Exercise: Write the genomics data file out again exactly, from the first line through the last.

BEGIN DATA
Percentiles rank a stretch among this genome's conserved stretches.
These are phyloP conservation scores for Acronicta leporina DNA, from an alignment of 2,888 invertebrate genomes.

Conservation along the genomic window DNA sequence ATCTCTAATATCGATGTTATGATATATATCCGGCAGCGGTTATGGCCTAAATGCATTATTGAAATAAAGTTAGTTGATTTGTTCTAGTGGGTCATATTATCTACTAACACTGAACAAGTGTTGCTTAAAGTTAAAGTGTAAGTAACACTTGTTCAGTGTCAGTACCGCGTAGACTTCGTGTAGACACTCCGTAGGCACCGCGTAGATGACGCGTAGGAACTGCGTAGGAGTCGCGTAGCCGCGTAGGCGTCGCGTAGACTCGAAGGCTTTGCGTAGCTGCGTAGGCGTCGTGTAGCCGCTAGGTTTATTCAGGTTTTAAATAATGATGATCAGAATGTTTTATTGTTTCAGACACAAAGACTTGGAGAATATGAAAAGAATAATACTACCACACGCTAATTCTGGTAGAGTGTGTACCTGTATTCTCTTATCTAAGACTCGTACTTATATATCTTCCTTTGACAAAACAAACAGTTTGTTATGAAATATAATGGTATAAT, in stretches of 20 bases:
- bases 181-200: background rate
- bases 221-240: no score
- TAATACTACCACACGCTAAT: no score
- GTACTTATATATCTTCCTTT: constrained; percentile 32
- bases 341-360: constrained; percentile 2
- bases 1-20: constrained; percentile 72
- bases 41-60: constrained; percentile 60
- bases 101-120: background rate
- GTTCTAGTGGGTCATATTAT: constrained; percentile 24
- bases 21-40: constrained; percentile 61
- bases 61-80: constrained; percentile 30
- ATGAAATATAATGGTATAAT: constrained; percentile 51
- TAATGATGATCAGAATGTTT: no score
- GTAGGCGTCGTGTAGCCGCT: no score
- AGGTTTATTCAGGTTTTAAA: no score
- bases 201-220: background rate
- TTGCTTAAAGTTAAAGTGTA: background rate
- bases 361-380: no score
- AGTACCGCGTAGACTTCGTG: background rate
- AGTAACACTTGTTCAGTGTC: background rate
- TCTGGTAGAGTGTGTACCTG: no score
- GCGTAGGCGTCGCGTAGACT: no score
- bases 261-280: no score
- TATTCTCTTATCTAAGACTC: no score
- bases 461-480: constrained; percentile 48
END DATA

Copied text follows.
Percentiles rank a stretch among this genome's conserved stretches.
These are phyloP conservation scores for Acronicta leporina DNA, from an alignment of 2,888 invertebrate genomes.

Conservation along the genomic window DNA sequence ATCTCTAATATCGATGTTATGATATATATCCGGCAGCGGTTATGGCCTAAATGCATTATTGAAATAAAGTTAGTTGATTTGTTCTAGTGGGTCATATTATCTACTAACACTGAACAAGTGTTGCTTAAAGTTAAAGTGTAAGTAACACTTGTTCAGTGTCAGTACCGCGTAGACTTCGTGTAGACACTCCGTAGGCACCGCGTAGATGACGCGTAGGAACTGCGTAGGAGTCGCGTAGCCGCGTAGGCGTCGCGTAGACTCGAAGGCTTTGCGTAGCTGCGTAGGCGTCGTGTAGCCGCTAGGTTTATTCAGGTTTTAAATAATGATGATCAGAATGTTTTATTGTTTCAGACACAAAGACTTGGAGAATATGAAAAGAATAATACTACCACACGCTAATTCTGGTAGAGTGTGTACCTGTATTCTCTTATCTAAGACTCGTACTTATATATCTTCCTTTGACAAAACAAACAGTTTGTTATGAAATATAATGGTATAAT, in stretches of 20 bases:
- bases 181-200: background rate
- bases 221-240: no score
- TAATACTACCACACGCTAAT: no score
- GTACTTATATATCTTCCTTT: constrained; percentile 32
- bases 341-360: constrained; percentile 2
- bases 1-20: constrained; percentile 72
- bases 41-60: constrained; percentile 60
- bases 101-120: background rate
- GTTCTAGTGGGTCATATTAT: constrained; percentile 24
- bases 21-40: constrained; percentile 61
- bases 61-80: constrained; percentile 30
- ATGAAATATAATGGTATAAT: constrained; percentile 51
- TAATGATGATCAGAATGTTT: no score
- GTAGGCGTCGTGTAGCCGCT: no score
- AGGTTTATTCAGGTTTTAAA: no score
- bases 201-220: background rate
- TTGCTTAAAGTTAAAGTGTA: background rate
- bases 361-380: no score
- AGTACCGCGTAGACTTCGTG: background rate
- AGTAACACTTGTTCAGTGTC: background rate
- TCTGGTAGAGTGTGTACCTG: no score
- GCGTAGGCGTCGCGTAGACT: no score
- bases 261-280: no score
- TATTCTCTTATCTAAGACTC: no score
- bases 461-480: constrained; percentile 48